Tools of the trade
As mental health practitioners, we have a responsibility to provide HIPAA compliant, confidential services within our competency and scope of practice. What tools do you use and how portable are they?
Because it’s the only app that does a good job of scheduling with multiple international time zones, I use Acuity Scheduling. The Powerhouse plan is expensive. Unfortunately, it is the only plan that includes a Business Associate Agreement (BAA) for HIPAA compliant confidentiality and a Data Processing Agreement (DPA) for EU GDPR compliant confidentiality. It sends email reminders to clients, integrates with video platforms like Zoom and payment platforms like Square. Unlike Zoom, they do not have an affordable plan for solo businesses that want a BAA or DPA. I wish they did. It’s long overdue.
How do you store your notes?
Do you use an Electronic Health Record (EHR) or Electronic Medical Record (EMR) platform like Simple Practice or Doxy.me, etc.
There are other options, of course: you can use your laptop for sessions and take notes with an iPad with external keyboard. Or you can pack an iPad with stylus, if you prefer writing handwritten notes and storing them electronically.
Security, encryption of notes
For security, there’s a free encryption program, VeraCrypt, to protect notes stored on your laptop.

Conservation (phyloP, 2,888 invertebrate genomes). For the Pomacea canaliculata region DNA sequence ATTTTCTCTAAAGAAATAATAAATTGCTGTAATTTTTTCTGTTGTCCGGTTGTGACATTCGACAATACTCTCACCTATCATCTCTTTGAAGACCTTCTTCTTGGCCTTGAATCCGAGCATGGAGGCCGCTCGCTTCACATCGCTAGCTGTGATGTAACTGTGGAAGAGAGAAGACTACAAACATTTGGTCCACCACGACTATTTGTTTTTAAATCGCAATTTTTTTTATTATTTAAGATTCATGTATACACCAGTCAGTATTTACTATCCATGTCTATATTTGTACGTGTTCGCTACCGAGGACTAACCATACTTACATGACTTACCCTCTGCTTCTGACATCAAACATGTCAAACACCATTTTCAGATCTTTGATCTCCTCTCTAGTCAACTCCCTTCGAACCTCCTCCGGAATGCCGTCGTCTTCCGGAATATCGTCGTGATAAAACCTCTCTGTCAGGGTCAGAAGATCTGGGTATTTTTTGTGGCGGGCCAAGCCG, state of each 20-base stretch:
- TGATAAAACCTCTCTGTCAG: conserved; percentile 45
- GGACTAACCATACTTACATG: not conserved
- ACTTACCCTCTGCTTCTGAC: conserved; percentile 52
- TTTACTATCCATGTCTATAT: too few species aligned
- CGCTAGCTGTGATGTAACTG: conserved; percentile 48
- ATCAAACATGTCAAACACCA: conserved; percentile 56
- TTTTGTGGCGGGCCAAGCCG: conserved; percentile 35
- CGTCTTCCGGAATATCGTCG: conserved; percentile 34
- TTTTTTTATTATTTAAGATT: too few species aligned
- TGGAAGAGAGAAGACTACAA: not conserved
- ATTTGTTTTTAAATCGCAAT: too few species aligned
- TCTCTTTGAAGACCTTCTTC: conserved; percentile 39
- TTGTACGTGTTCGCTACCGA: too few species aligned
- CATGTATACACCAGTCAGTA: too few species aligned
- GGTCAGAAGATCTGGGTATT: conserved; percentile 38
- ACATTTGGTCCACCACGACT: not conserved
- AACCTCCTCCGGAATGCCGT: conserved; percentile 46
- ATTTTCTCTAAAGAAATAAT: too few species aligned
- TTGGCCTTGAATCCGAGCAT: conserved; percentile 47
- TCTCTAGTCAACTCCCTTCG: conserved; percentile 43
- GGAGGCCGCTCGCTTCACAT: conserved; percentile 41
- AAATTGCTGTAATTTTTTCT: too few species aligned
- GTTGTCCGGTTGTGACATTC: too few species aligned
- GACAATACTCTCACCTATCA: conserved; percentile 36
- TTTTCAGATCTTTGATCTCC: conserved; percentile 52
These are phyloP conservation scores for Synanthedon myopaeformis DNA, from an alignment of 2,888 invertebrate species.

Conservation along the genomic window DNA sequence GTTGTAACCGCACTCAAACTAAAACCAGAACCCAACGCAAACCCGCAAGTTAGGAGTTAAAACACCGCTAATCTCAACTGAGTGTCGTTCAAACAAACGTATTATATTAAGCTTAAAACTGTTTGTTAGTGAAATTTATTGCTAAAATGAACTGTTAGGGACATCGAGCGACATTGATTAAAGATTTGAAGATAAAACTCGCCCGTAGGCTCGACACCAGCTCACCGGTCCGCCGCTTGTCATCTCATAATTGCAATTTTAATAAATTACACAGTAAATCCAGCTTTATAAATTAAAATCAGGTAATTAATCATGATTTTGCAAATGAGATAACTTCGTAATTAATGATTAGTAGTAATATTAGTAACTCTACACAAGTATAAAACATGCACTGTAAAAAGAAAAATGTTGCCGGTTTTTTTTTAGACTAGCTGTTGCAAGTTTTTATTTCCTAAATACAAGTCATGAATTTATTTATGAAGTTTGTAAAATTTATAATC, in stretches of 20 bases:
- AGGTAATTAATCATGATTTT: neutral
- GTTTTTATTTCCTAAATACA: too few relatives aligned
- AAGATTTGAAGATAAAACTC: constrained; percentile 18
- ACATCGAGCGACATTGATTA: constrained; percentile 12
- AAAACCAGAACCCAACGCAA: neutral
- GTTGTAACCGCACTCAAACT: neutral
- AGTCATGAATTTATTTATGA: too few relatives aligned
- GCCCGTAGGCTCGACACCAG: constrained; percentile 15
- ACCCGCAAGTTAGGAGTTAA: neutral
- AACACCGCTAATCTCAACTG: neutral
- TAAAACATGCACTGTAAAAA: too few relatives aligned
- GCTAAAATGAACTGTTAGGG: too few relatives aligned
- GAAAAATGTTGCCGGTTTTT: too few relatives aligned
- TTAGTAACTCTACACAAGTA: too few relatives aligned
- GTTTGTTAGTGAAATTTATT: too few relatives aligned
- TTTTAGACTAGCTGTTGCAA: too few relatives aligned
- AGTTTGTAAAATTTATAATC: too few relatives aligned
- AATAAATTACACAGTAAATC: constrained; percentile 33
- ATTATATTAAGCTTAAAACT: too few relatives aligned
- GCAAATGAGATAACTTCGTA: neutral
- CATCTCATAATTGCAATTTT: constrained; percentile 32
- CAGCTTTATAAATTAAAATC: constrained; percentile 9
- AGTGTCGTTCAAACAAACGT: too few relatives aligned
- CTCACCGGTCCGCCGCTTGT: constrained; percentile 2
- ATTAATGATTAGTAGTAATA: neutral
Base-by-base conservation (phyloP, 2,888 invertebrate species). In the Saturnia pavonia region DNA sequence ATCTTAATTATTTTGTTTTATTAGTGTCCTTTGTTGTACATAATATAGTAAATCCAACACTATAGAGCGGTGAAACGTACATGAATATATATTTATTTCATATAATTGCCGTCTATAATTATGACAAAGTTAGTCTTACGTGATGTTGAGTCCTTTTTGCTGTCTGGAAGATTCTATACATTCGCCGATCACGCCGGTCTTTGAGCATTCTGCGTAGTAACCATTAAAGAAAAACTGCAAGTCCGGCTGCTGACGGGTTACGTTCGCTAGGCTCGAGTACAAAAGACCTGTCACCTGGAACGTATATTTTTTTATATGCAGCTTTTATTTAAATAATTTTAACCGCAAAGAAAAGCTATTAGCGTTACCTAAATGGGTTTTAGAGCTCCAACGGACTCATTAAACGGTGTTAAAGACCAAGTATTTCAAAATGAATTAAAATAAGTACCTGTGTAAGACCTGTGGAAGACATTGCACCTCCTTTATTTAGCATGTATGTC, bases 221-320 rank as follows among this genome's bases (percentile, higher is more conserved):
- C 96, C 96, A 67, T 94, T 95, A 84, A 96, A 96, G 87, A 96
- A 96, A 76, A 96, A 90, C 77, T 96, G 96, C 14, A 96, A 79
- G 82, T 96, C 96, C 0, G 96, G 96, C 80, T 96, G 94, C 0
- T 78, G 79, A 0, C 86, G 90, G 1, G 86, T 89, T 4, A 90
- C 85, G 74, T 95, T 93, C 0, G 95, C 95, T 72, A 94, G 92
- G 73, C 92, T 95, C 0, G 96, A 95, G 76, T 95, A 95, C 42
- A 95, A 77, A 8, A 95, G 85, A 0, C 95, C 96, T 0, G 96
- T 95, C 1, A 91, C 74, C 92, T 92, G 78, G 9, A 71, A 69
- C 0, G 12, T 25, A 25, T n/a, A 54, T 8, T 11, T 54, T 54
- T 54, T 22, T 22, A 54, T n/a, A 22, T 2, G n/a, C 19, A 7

Double locking file box
I’m that therapist / counselor who does EMDR and takes process notes on paper. That’s so I can shuffle through my pages and find relevant notes from multiple sessions, while I have my client on the screen. So, I only use the clients’ initials on the notes. They are stored in a double locking file box that I keep with me when I’m traveling.
VPN stands for Virtual Private Network and enhances confidentiality online. It might be a good idea to access a VPN located in the US before client meetings. One place you can get a free VPN is at Proton.me.
Video Conferencing / Telehealth /
Zoom offers a Business Associate Agreement (BAA) for HIPAA compliant confidentiality and a Data Processing Agreement (DPA) for GDPR compliant confidentiality at a reasonable price. In 2021 they only offered confidentiality agreements if you bought 10 licenses. So many therapists clubbed together to form groups of 10 that Zoom saw the wisdom of offering reasonably priced individual plans with confidentiality agreements. There are multiple other platforms that offer services.
Another video conferencing alternative
Wire is favored by security conscious people who work in technology. They trust its encryption and business practices more than they trust Zoom’s.
HIPAA and GDPR compliant email
For email, I highly recommend ProtonMail. Choose a country and that will determine the website suffix / top level domains (TLDs) such as .com, .ch, .it, .es, etc. ProtonMail provides end-to-end encryption and does not collect your data. They offer free and paid accounts. It is so secure that journalists use it to protect their sources.